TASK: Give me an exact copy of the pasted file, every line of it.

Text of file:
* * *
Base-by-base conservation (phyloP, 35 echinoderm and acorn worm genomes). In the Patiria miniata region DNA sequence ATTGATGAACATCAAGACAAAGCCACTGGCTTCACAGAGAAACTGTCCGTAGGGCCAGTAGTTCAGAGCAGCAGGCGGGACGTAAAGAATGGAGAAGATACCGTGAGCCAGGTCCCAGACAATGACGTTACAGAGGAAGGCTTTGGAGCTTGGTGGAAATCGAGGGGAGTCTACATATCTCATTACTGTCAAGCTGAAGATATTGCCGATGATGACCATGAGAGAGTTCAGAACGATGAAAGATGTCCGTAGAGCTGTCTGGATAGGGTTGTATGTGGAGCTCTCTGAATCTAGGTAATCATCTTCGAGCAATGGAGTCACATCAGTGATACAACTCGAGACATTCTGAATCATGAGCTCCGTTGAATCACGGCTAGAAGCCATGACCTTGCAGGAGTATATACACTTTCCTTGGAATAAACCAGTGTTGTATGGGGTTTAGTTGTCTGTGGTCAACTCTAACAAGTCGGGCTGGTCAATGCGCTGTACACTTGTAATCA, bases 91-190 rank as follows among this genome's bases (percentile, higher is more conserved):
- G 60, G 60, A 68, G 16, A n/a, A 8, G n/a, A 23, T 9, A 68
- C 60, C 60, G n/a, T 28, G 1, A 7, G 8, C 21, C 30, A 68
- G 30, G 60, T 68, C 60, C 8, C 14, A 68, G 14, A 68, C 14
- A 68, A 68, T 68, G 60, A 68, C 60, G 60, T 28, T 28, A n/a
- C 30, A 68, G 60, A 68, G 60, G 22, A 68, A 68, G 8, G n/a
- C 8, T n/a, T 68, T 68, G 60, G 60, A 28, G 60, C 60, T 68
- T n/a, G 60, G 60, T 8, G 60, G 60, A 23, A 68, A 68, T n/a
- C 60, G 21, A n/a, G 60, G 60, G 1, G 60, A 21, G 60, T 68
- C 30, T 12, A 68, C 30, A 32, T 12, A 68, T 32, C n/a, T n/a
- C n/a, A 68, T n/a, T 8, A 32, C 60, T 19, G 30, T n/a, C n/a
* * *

Base-by-base conservation (phyloP, 35 echinoderm and acorn worm genomes). In the Patiria miniata region DNA sequence ATTGATGAACATCAAGACAAAGCCACTGGCTTCACAGAGAAACTGTCCGTAGGGCCAGTAGTTCAGAGCAGCAGGCGGGACGTAAAGAATGGAGAAGATACCGTGAGCCAGGTCCCAGACAATGACGTTACAGAGGAAGGCTTTGGAGCTTGGTGGAAATCGAGGGGAGTCTACATATCTCATTACTGTCAAGCTGAAGATATTGCCGATGATGACCATGAGAGAGTTCAGAACGATGAAAGATGTCCGTAGAGCTGTCTGGATAGGGTTGTATGTGGAGCTCTCTGAATCTAGGTAATCATCTTCGAGCAATGGAGTCACATCAGTGATACAACTCGAGACATTCTGAATCATGAGCTCCGTTGAATCACGGCTAGAAGCCATGACCTTGCAGGAGTATATACACTTTCCTTGGAATAAACCAGTGTTGTATGGGGTTTAGTTGTCTGTGGTCAACTCTAACAAGTCGGGCTGGTCAATGCGCTGTACACTTGTAATCA, bases 91-190 rank as follows among this genome's bases (percentile, higher is more conserved):
- G 60, G 60, A 68, G 16, A n/a, A 8, G n/a, A 23, T 9, A 68
- C 60, C 60, G n/a, T 28, G 1, A 7, G 8, C 21, C 30, A 68
- G 30, G 60, T 68, C 60, C 8, C 14, A 68, G 14, A 68, C 14
- A 68, A 68, T 68, G 60, A 68, C 60, G 60, T 28, T 28, A n/a
- C 30, A 68, G 60, A 68, G 60, G 22, A 68, A 68, G 8, G n/a
- C 8, T n/a, T 68, T 68, G 60, G 60, A 28, G 60, C 60, T 68
- T n/a, G 60, G 60, T 8, G 60, G 60, A 23, A 68, A 68, T n/a
- C 60, G 21, A n/a, G 60, G 60, G 1, G 60, A 21, G 60, T 68
- C 30, T 12, A 68, C 30, A 32, T 12, A 68, T 32, C n/a, T n/a
- C n/a, A 68, T n/a, T 8, A 32, C 60, T 19, G 30, T n/a, C n/a